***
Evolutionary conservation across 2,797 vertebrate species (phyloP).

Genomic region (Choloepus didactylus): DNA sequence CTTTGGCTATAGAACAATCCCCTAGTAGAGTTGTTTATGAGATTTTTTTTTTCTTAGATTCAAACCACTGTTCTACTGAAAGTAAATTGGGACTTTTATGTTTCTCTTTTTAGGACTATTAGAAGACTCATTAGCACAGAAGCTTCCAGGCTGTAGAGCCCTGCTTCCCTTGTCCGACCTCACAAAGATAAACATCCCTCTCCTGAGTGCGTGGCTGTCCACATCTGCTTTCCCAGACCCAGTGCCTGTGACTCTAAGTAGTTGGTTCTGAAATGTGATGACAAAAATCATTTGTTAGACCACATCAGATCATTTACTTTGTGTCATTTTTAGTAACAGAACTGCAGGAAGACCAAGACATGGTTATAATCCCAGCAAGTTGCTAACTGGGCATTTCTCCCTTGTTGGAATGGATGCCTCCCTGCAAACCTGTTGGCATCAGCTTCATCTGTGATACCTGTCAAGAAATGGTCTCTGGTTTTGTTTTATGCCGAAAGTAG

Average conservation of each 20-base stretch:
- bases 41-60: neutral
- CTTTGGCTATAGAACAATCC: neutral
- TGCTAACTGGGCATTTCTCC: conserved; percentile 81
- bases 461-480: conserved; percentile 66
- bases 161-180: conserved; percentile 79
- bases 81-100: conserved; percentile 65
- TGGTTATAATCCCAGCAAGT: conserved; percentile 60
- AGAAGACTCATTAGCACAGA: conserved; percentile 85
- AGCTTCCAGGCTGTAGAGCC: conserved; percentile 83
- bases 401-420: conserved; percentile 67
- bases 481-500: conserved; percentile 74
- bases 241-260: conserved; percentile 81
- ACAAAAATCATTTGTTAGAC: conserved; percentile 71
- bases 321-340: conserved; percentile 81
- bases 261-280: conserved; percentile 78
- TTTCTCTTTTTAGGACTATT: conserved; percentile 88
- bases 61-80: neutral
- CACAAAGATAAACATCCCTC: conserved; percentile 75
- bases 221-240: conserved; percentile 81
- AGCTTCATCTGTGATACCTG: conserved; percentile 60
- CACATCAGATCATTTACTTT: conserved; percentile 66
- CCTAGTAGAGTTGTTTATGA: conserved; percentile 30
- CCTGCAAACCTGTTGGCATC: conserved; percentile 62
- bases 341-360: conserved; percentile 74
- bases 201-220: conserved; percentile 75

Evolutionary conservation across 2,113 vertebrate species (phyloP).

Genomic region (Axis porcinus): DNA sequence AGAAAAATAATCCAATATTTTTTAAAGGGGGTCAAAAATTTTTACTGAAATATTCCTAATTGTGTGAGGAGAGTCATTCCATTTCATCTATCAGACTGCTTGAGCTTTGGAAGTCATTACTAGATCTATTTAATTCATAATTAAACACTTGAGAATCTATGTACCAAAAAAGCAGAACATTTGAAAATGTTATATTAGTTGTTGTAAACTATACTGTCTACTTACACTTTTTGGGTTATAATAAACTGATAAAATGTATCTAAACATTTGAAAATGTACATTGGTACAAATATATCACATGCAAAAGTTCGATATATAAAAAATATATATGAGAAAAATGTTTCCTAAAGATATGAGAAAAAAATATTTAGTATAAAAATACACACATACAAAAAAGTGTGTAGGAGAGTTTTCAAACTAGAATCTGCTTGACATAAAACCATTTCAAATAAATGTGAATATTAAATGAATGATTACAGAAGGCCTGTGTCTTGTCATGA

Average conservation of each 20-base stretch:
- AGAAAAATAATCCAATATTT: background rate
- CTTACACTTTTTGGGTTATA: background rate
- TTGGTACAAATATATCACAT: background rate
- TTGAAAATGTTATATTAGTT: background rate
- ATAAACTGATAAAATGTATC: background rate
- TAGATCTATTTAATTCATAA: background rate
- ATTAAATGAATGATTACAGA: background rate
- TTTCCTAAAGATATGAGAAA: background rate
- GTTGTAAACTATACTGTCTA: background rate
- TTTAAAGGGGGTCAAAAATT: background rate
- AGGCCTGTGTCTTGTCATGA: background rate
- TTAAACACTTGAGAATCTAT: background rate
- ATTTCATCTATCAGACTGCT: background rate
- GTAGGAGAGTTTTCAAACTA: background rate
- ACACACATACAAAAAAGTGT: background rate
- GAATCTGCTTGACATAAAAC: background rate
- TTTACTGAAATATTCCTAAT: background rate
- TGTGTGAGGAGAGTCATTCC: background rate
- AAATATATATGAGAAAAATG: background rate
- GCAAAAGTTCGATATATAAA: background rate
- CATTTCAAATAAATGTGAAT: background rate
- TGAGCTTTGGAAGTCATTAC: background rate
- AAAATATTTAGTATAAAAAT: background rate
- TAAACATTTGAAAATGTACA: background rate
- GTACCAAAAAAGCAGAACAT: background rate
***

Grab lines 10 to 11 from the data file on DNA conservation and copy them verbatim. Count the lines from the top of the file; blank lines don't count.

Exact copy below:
- TGGTTATAATCCCAGCAAGT: conserved; percentile 60
- AGAAGACTCATTAGCACAGA: conserved; percentile 85